Kalbells began as a side project for Traver, who also contributes to the joyous, rocking chaos of Rubblebucket. Three years after the debut album Ten Flowers, a more ambient invocation of untapped self-creativity, the sophomore LP was designed to maximize the synergy that Bess, Brecher, Pedinotti, and Traver manifest. Over the course of 2019, Traver planned several week-long intervals of writing a song a day, and, surprising herself, she was writing a lot of love songs. That year she experienced acute heartbreak, but her heart organ “felt bigger than it had ever been.” Similar to energy conservation, it seems that the lost love that influenced Traver’s writing was transferred elsewhere. Rather she invested in the formidable love with her touring band turned bandmates, and they birthed songs that capture the vibrancy of their collective.

A prime example of Kalbells furthering their sum energies is the effervescent funk of “Purplepink.” Co-written between Bess, Pedinotti, and Traver, a hyper synth bass darts around elongated keyboard sighs. Although the three recorded their vocals in their bedrooms between 2019 and 2020, Bess remembers the day when the lyrics and rhythm came in sync. “I came over to Kal’s house with my bass, she had a cluster of lyrics scattered. I sort of mushed them together and came up with a melodic hook for the verse. The chorus we wrote was based off a run Kal took that day. I also remember coming up with a part of the chorus bass line and Kal took the bass from me and finished it. We kinda just came in there and boom a song was made.”

At the beginning of 2020, the band escaped to Outlier Inn for two weeks in upstate New York to record songs with the studio assistance of the prolific Luke Temple. Kalbells crafted and co-produced ten bright, layered tracks of psychedelic synth-pop. It was also Traver’s first time mixing an album. The result is a prismatic display of experimental pop. From the soft flute touches on opener “Red Marker” to the fluttering saxophone on “Flute Windows Open In The Rain,” each song holds a delicate surprise. Brooklyn-based rapper and multimedia artist Miss Eaves hops on “Pickles” for witty wordplay. On the elastic closer “Max Heart,” sprinkles of piano and bouncing percussion lock into each other. Brecher reveals that the band was grooving so hard that she felt like she wasn’t even drumming. “I was just watching us move along with the beat. It was kind of trance-like. Of all the songs on the album, this, to me, was the most fun to record.”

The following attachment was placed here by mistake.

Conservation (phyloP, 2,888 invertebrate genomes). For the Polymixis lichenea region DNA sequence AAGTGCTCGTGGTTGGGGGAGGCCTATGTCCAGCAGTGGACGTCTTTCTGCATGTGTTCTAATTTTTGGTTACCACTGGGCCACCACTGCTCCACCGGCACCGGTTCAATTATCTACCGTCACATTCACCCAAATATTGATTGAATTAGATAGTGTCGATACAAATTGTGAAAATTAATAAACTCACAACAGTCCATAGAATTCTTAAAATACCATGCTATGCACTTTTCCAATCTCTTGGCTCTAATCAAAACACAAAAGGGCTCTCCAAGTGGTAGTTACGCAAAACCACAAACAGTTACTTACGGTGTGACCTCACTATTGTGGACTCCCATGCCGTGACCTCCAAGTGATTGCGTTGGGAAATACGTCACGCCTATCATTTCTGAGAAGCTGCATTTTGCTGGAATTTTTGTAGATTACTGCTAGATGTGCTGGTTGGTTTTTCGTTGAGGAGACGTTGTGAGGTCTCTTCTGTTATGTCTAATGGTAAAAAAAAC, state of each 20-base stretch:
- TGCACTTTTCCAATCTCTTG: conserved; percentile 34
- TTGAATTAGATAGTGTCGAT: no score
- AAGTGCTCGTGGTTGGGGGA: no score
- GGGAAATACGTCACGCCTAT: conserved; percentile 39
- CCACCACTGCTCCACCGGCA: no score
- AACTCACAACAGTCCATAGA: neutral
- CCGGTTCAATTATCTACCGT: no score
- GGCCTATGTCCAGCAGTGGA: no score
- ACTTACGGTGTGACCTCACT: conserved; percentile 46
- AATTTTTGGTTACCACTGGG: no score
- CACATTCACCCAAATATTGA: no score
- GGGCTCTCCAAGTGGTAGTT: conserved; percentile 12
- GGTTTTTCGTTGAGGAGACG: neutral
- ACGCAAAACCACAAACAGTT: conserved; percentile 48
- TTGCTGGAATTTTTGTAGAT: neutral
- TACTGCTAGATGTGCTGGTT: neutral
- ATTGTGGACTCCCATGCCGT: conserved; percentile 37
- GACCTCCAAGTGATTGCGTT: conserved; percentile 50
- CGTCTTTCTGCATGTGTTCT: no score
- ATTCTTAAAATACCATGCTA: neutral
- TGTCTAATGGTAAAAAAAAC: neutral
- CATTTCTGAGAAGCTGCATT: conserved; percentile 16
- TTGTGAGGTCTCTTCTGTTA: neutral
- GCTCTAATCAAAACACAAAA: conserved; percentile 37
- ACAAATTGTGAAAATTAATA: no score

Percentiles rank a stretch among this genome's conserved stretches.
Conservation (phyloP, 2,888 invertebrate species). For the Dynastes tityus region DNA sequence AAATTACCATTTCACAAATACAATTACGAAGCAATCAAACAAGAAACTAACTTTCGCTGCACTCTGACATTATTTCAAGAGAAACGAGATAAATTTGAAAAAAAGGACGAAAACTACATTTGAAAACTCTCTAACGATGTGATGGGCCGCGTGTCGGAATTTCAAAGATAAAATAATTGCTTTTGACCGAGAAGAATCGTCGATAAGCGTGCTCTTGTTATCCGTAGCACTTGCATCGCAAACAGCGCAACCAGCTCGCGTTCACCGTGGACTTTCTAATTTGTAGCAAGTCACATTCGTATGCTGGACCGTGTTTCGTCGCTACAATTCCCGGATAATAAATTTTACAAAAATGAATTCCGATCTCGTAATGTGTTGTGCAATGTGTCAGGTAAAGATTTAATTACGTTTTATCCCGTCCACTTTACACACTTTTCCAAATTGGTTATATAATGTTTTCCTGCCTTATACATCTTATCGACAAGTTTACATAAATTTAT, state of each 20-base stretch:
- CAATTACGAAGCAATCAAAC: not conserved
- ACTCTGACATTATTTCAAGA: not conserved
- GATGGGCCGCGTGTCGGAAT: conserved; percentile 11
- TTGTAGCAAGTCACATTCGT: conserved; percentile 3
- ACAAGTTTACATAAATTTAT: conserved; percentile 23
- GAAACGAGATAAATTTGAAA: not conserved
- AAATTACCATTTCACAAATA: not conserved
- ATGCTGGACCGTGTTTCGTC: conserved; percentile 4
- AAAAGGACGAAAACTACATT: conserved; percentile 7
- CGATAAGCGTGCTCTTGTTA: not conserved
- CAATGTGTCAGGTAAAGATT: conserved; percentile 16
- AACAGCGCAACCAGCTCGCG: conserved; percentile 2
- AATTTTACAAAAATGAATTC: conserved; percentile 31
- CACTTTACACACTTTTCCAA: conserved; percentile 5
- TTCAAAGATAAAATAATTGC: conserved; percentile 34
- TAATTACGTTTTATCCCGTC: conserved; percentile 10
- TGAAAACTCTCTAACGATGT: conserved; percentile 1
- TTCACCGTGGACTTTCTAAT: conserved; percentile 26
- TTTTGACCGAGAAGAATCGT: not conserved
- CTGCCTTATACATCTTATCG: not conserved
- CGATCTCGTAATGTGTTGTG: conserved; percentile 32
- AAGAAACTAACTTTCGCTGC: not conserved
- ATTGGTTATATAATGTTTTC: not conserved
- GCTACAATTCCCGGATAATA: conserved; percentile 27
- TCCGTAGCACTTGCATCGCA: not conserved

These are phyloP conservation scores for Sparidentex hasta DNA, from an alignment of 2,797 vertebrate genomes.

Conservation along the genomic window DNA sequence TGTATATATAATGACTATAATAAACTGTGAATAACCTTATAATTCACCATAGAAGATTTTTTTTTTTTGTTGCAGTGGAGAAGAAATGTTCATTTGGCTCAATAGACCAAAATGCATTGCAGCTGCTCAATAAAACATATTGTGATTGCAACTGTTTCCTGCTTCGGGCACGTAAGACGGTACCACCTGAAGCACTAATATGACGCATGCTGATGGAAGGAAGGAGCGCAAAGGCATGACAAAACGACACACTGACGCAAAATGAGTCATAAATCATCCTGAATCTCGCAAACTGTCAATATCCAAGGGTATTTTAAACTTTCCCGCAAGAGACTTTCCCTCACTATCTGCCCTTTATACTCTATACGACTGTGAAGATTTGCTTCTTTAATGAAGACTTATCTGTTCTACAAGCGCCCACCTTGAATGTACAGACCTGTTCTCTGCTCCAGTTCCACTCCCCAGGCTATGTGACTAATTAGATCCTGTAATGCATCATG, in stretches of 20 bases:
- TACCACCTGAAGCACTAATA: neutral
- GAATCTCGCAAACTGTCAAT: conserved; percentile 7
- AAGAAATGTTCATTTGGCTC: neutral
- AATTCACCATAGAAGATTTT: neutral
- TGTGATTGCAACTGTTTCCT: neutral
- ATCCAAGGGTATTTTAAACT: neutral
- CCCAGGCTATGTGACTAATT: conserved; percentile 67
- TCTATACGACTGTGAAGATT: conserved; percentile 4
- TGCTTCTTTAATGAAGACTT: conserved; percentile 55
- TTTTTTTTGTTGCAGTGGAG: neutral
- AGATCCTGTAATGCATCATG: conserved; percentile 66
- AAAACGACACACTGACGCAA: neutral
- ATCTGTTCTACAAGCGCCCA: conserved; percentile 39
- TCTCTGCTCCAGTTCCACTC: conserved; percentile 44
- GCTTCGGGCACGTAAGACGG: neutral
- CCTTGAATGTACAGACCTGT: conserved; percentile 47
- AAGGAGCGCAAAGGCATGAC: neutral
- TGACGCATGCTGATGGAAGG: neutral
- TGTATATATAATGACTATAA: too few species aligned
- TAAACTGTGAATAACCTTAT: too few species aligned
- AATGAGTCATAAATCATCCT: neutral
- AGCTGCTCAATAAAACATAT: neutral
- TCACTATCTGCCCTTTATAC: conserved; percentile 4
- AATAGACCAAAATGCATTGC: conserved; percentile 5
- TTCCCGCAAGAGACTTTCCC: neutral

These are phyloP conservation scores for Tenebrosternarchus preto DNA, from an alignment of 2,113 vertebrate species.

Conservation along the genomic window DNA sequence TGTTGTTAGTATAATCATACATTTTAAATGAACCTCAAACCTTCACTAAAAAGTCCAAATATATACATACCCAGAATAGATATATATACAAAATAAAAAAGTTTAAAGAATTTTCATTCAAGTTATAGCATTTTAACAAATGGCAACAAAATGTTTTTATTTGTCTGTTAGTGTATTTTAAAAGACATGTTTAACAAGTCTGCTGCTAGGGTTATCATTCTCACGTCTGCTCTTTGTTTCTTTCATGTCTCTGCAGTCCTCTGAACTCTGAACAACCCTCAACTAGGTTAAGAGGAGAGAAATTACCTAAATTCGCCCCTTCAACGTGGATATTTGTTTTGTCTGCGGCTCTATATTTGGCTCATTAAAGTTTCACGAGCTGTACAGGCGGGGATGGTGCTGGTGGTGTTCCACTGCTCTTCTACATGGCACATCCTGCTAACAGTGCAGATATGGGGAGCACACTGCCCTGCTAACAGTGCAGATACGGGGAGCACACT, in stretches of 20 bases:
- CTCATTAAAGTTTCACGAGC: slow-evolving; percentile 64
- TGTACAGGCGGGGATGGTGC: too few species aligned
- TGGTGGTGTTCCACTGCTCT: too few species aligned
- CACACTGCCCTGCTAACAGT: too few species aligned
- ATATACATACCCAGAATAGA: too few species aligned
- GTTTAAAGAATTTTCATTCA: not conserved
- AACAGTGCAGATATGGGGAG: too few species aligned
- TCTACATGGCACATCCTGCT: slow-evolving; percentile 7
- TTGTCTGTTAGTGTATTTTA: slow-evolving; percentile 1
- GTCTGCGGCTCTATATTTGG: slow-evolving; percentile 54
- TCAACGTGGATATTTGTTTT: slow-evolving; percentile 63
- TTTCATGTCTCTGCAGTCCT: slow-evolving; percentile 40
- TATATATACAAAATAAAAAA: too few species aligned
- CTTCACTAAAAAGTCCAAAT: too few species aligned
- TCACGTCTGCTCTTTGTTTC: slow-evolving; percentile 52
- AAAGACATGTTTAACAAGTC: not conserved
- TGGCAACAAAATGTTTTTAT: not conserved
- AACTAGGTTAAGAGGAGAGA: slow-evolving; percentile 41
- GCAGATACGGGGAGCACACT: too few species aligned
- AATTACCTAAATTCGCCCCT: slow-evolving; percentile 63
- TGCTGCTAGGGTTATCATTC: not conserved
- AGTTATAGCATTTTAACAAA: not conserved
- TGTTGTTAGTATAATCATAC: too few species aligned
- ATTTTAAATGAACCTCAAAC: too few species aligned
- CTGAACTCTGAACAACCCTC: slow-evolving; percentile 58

Traver’s visual songwriting is part of what gives Max Heart its whimsy.  On “Bubbles,” Traver envisions that one’s fears  “take flight on a destination vacation” where later they’re fed peaches beside a fire.  Later, we’re invited into her subconscious on “Diagram Of Me Sleeping.” Her voice is low and sleepy with sand as she sings, “I woke up with a fishtank in my hips/tropical clouds of neon floating little dreamy fish.” Traver’s image-focused lyricism is a way of tapping into her emotions. “I feel like the visual for me is really generative,” she says.  “That’s just a way to get me talking about my feelings more, and I think it can be hard to talk about your feelings. The little visual things are little entry points.”

Max Heart is a portrait of these badass women harnessing their improvisational magic. They dispel any sexist assumption about jamming. “When we play grooves together it’s like some spiritual experience. It’s really empowering,” Traver says. “I think, there’s an unspoken thing that women don’t groove. That men groove and women are the singers and that our groove would be not viable or not as cool,” Traver explains. “Once we’re all together it’s like frickin sparks fly.” Common groove language is a rare medicine to happen across, which is why, as a group, playing with each other has been not only exciting, but restorative. “Kalbells is a living, breathing, healing, grooving movement,” Pedinotti beams. Max Heart harnesses this magnetic power for a collection of songs that are packed with inspired tension and daring surreality.